Sunday, January 31, 2016

My exoplanet memories

This is what I was doing in 1995.
Conducting, Counting, and at the beach. These weirdly follow my
real life. But those trousers in the middle, what were they thinking.
It is strange, when I think about the discovery of exoplanets, I cannot place the first time when it dawned on me they were real and not just science fiction. When I give talks about exoplanets to young audiences I am always quick to point out that they are the first generations to grow up always knowing that other worlds outside of our solar system exist. But, I fear I have been lying to myself this whole time, and I am actually part of that generation too. 

In 1995 when exoplanets hit the big time, with the discovery of 51 Pegasi b, I was 5/6 years old. I was in year 1/2 at school (kindergarten/1st grade). My memories of that time are limited. I was modeling for children book publisher DK, where my aunt and uncle worked, and dreaming of becoming a farmer with my friends at school where we would have a farm to look after sick animals. The only science fiction we had been introduced to at this time by my mother was Quantum Leap, and Stargate was not due to be made into a TV show for another two years. 

All I recall from the years following 1995 is my interest changed from farm animals to dinosaurs, spurred on by the 1993 release of Jurassic Park, and Jurassic park lost world in 1997. As this was all accompanied by trips to the Natural History Museum in London with the school, and clear memories of my friend being terrified of the animatronic T-Rex ripping apart another dinosaur as I walked past grinning and loving it.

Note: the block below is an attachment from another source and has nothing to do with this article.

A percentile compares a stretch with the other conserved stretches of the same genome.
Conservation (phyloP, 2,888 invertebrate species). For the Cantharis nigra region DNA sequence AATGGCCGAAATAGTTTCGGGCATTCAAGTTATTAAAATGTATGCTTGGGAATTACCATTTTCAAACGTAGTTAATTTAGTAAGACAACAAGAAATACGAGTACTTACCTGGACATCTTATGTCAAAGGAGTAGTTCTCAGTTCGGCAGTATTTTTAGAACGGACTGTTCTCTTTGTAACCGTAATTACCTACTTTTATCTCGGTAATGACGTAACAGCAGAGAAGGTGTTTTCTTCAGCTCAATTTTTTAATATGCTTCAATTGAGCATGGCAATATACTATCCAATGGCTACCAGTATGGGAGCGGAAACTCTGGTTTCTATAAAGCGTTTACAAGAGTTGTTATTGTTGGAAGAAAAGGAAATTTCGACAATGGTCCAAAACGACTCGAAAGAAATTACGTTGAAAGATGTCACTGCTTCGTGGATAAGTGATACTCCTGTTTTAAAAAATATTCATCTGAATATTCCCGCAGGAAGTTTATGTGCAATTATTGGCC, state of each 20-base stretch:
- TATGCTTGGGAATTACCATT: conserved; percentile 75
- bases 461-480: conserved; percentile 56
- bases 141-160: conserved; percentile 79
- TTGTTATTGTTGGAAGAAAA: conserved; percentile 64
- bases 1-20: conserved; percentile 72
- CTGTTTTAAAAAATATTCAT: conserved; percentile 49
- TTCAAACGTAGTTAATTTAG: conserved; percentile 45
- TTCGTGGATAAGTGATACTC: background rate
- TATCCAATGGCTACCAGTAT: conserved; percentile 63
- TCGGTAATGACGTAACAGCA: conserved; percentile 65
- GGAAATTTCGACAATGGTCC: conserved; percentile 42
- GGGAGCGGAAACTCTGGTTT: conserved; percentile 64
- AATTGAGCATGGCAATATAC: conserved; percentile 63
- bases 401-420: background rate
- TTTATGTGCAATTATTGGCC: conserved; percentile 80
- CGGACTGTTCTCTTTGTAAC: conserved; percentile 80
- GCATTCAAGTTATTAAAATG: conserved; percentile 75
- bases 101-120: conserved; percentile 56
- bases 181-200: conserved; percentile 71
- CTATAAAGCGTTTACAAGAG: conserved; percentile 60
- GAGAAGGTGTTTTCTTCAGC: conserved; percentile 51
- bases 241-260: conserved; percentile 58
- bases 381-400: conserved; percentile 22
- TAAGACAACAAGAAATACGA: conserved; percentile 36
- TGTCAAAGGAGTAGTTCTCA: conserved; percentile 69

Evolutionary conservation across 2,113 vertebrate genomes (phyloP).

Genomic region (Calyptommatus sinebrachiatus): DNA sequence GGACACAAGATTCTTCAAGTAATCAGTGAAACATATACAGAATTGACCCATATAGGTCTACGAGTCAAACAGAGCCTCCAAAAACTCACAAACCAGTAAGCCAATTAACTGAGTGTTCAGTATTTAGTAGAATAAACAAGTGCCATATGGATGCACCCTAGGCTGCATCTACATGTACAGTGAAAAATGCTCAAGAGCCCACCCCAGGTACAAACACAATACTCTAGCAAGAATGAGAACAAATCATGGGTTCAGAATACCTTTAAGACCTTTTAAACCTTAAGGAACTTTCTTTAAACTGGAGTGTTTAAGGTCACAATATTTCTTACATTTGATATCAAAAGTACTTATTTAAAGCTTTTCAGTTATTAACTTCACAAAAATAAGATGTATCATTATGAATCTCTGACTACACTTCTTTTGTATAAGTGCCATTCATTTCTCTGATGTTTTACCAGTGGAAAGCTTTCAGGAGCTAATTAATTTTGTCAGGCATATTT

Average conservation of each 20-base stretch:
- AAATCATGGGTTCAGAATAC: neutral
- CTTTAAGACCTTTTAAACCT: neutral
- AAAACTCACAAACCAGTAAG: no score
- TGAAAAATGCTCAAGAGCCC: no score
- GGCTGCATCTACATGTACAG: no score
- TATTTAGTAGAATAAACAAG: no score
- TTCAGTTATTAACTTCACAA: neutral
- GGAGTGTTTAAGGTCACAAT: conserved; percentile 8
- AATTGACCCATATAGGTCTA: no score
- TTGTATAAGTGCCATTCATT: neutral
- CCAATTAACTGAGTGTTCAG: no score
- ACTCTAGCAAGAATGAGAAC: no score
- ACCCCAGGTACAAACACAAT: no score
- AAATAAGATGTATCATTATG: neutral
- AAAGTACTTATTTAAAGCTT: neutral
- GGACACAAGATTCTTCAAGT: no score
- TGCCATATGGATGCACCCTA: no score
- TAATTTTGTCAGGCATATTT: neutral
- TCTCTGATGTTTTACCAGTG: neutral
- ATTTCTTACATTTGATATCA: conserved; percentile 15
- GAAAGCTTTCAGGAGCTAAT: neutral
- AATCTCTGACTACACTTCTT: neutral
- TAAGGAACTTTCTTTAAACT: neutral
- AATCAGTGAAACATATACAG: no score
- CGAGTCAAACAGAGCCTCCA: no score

We were not introduced to Star Trek or Star Wars growing up, because our mother did not watch it so we didn’t.The first experience of epic science fiction journeys to other worlds came in the form of Stargate SG1. When Stargate, a pivotal information source of my future ambitions and endeavors, did reach my consciousness we were already adventurers and explorers. My parents enrolled us in a snorkeling club where we went on big trips to the lake or the coast to explore the world under the waves. My father a amateur historian loved to take us to castles, towns, and museums. By the early 2000’s we were all planning to be Egyptian archeologists or marine biologists.

It was not until 2001/2 that I distinctly remember turning towards space*. My Father used to drive me to the Guildford astronomical society evenings, to listen to talks or look through a real telescope. Every single year our family grabs some bin liners and goes out to the field out the back of the house to lie down and look up at the sky during the Perseid meteor shower, but I don’t remember when that started, it is just something we have always done but quite honestly could be a relatively new tradition. 

*In 2002 the first atmospheric detection was made of a transiting exoplanet (Charbonneau et al. 2002), work which forms the basis for what I do now as a postdoc. 

Samantha Carter (Amanda Tapping)
from Stargate SG1. We had this photo
signed on our bedroom wall for at least
7 years. Then I took it with me to put
on  my wall at Uni.
Since I decided I wanted to be a real life Samantha Carter (Stargate Astrophysicist, adventurer, and all round depended on kick ass woman), I have not turned back. But by then the presence of other alien worlds as the norm was in my head, the new Star Wars prequels were out, we were having lightsaber fights in the science classroom with the meter rulers, and I was going to sic-fi conventions to meet people from Stargate, Lord of the rings, the matrix, and a host of other shows featured in SFX each month.